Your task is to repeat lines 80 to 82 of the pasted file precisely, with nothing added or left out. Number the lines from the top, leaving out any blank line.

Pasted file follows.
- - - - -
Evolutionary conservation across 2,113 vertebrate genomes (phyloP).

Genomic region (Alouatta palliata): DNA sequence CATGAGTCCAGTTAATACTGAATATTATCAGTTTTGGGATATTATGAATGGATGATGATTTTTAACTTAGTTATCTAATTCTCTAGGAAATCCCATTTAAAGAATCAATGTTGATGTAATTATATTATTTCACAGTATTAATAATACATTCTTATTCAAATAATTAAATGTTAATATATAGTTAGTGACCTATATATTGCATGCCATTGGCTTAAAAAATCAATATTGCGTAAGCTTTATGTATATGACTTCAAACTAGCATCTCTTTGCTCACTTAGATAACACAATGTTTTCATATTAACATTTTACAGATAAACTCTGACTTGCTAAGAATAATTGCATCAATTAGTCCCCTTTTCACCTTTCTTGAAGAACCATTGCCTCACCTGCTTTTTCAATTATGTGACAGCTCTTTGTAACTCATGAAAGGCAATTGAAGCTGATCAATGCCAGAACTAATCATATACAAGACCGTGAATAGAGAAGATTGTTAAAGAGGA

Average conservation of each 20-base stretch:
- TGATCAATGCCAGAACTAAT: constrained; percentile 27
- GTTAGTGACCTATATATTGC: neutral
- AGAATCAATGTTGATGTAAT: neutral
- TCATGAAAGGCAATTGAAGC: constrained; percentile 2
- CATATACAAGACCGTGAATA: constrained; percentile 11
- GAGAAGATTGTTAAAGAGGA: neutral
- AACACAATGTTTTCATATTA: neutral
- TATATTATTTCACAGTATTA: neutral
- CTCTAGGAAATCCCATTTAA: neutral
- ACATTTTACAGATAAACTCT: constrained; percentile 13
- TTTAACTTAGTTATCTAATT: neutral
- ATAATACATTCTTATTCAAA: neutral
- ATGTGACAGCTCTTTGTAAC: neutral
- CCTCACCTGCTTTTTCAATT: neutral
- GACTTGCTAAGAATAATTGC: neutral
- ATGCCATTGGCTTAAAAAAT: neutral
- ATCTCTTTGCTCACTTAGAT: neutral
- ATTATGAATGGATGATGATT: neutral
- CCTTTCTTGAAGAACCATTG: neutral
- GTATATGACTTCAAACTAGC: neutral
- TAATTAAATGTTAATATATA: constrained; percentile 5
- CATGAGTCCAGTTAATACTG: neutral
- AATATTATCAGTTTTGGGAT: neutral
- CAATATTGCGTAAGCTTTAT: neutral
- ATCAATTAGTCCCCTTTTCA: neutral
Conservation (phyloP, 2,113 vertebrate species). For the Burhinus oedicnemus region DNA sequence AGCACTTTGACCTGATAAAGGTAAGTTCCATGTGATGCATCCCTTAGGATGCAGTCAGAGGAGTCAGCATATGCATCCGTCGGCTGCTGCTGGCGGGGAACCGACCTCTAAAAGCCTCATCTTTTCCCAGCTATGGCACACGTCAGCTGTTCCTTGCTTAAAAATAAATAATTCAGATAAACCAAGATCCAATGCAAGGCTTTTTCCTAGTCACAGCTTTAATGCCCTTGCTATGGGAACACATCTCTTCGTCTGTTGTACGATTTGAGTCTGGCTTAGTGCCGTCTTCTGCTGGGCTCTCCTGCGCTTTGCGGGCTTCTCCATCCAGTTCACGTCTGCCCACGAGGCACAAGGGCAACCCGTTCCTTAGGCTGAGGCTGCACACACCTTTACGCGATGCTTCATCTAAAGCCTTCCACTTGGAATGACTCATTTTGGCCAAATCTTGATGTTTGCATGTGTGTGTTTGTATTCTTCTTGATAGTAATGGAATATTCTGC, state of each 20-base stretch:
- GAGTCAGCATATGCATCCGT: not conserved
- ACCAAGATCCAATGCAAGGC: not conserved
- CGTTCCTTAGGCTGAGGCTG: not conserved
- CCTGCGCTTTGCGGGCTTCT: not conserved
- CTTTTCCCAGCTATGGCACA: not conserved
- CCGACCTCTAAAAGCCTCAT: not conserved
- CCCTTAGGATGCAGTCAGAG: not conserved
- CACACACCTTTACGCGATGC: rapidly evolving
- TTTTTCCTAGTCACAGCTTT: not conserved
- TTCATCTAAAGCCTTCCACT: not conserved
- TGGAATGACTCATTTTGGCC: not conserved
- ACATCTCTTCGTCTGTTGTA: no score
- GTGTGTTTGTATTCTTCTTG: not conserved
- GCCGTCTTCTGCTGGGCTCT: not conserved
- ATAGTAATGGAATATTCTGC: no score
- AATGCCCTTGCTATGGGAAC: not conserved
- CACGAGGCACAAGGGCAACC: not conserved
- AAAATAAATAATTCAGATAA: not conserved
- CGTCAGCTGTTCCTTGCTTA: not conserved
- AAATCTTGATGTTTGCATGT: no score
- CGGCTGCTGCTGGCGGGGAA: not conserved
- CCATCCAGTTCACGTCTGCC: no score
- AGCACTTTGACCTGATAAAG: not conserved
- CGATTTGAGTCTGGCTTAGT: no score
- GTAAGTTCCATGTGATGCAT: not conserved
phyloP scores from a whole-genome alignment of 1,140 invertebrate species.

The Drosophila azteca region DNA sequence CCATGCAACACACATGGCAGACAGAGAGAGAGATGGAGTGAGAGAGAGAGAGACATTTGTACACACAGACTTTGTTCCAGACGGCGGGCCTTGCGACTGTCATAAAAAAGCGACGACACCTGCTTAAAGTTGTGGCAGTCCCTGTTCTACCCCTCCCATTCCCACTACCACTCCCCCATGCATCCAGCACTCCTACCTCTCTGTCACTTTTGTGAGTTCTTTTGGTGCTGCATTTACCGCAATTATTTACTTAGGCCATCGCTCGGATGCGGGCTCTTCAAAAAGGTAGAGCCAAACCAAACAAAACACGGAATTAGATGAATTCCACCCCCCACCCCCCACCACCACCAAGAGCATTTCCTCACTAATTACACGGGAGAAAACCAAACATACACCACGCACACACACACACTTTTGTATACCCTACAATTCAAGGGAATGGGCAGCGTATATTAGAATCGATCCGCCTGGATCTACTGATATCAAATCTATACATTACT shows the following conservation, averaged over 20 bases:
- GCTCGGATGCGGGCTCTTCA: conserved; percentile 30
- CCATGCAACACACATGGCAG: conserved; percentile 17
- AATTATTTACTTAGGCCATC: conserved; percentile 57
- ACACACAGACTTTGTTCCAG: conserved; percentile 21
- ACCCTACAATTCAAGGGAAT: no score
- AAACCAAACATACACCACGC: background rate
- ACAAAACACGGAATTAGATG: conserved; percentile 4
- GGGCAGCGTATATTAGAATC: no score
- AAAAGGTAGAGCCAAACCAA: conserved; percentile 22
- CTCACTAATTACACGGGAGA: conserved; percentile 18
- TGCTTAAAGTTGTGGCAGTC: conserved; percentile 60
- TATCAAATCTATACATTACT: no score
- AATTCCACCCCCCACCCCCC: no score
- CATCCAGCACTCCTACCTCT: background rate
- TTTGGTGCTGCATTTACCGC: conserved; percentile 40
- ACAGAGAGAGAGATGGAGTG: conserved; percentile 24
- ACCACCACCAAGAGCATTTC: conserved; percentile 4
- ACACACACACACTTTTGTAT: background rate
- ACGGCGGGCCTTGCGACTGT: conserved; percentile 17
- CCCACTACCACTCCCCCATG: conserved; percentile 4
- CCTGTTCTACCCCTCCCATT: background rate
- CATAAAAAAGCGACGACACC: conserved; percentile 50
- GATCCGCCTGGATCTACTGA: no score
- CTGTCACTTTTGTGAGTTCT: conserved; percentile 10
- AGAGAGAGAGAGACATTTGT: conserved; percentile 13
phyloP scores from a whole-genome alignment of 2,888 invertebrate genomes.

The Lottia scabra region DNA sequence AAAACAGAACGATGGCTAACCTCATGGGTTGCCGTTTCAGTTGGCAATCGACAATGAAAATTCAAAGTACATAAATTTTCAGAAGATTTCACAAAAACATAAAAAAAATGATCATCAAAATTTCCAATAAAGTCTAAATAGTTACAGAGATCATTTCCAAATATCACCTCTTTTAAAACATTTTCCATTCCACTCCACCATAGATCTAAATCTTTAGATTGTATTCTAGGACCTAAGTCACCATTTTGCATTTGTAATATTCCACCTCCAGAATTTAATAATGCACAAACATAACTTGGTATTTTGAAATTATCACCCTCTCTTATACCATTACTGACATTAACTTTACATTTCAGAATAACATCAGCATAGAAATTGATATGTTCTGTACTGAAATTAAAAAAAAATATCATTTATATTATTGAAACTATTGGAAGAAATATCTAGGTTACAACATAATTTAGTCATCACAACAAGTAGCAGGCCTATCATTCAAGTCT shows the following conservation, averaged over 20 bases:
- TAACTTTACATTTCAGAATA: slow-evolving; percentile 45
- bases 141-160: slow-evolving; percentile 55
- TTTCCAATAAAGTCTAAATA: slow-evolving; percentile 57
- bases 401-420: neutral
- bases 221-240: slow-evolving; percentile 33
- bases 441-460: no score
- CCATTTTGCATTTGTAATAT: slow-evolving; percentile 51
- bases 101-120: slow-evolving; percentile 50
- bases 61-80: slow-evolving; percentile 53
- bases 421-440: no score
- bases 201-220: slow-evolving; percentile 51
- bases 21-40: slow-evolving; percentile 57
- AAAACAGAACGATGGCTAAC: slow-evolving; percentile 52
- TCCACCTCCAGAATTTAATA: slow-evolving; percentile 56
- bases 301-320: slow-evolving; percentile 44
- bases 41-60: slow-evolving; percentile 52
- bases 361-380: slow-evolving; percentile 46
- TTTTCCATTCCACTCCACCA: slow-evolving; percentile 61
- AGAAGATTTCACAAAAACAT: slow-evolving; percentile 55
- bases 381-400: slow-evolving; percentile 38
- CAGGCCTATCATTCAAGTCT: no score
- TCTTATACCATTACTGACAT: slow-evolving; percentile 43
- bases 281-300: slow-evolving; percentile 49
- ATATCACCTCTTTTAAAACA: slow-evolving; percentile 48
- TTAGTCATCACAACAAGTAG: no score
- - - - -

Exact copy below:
- CTGTCACTTTTGTGAGTTCT: conserved; percentile 10
- AGAGAGAGAGAGACATTTGT: conserved; percentile 13
phyloP scores from a whole-genome alignment of 2,888 invertebrate genomes.